How and Why Your Grade is Different in This Class

How Your Grade is Different

In this class, your ability to master learning goals dictates your letter grade.  Learning goals are provided in the form of “I can…” statements.  Mastering a learning goal means you understand and can use it to make predictions and solve problems.  A series of assessments provide multiple opportunities to demonstrate how well you understand and apply each learning goal.  Based on assessment performance, feedback is given on your learning progress:

Screen Shot 2015-09-13 at 8.57.19 PM

Your overall performance on an individual learning goal is determined by the performance most often demonstrated during the series of assessments over the learning goal, with special consideration provided to more recent performances.  In the following example, the student did not demonstrate mastery of the first learning goal until Assessments 3 and 4, but because those two assessments are a more accurate reflection of current understanding, the overall performance is currently “Mastery”:

Learning Progress Example 1

Your letter grade in this course is based on percent mastery, which is set by the number of learning goals mastered for every goal attempted.  The example below shows a student who mastered 11 of the 14 attempted learning goals, which is 79% mastery and translates to a “B” according to the letter grade table:

Letter Grade Example 1

That’s it.  No hoops to jump through, no rules to negotiate, just master the learning goals and you’ll love the end result.


I sent each student an email (to their school Gmail accounts) with a link to their individual Learning Progress Reports.  Letter grades are updated periodically in PowerSchool, but the detailed progress report is only available using the link.  I ask students to find the email and bookmark their progress reports.  I suggest parents ask their students to share the link so parents can bookmark progress reports as well.

As students, parents, and educators ask important questions about grading practices, I’ll add them to the Grading Practices FAQ (Frequently Asked Questions) page.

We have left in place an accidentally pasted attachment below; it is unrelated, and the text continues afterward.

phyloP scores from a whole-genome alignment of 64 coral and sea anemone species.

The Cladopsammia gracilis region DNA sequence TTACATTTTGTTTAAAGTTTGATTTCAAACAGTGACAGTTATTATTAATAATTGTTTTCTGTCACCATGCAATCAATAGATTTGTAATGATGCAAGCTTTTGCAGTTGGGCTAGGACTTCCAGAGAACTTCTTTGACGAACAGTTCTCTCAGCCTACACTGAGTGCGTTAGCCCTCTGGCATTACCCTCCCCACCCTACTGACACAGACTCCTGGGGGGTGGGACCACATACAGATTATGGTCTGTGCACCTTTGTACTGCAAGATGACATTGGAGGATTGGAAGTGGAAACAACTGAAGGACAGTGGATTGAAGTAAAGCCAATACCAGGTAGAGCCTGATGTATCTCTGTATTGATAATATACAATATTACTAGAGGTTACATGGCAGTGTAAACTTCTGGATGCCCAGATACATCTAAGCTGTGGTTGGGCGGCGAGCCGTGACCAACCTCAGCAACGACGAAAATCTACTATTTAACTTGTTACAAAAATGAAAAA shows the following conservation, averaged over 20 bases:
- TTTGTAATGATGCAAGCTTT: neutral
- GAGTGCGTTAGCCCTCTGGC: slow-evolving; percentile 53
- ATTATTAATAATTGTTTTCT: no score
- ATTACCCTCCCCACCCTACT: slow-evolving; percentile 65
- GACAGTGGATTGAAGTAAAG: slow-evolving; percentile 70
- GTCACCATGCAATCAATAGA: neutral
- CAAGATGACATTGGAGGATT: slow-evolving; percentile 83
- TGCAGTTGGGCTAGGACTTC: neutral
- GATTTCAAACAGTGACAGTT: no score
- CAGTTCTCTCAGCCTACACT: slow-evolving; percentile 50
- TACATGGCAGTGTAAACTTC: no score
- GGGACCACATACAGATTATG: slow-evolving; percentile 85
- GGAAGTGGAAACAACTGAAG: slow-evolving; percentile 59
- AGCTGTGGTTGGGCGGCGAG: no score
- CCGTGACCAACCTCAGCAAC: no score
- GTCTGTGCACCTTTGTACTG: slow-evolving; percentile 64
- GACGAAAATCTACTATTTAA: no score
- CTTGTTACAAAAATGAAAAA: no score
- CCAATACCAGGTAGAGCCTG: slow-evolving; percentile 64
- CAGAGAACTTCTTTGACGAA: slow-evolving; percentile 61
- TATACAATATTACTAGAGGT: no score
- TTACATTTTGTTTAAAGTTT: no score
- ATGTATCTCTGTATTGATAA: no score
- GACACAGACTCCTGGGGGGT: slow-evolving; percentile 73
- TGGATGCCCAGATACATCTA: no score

And for those who want to know . . .

Why Your Grade is Different

I want your grade to reflect what you understand and your ability to use these understandings to make predictions and solve problems.  I do not want your grade to reflect your compliance, completion, attendance, practice, preparation, participation, means to purchase Kleenex or dry erase markers, or in the case of awarding extra credit for unused bathroom passes – the fortitude of your bladder.  Most of these things are still recorded (even the bathroom passes) and will help inform an improvement plan if needed, but they do not affect your letter grade.  So please practice, prepare, wonder, investigate, and discuss, because these things help you understand, apply, and problem solve.

My experience, research, and colleagues tell me these grading practices help you succeed and compete more than any I’ve tried before.
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4 comments

  1. kylepearce · September 14, 2015

    Hi Ryan,

    This is really awesome. Love your twist to the Gamified spreadsheet we looked at in July. Do you think you’d be willing to post a link to a generic version that others can copy? I’d like to explore your setup a bit further.

    Thanks for sharing!

    Like

    • rbruick · September 14, 2015

      Thanks, Kyle! I plan on sharing, but want to fix the progress visualization and…badges! They’re in the spreadsheet, but I have them hidden until they are 100% functional, at which point I’ll post a copy for all to play with. I’ll let you know when it’s ready.

      Like

      • kylepearce · September 14, 2015

        Awesome. Looking forward to it!

        Like

  2. Pingback: 030: Standards Based Grading with Ryan Bruick - Better Leaders Better Schools

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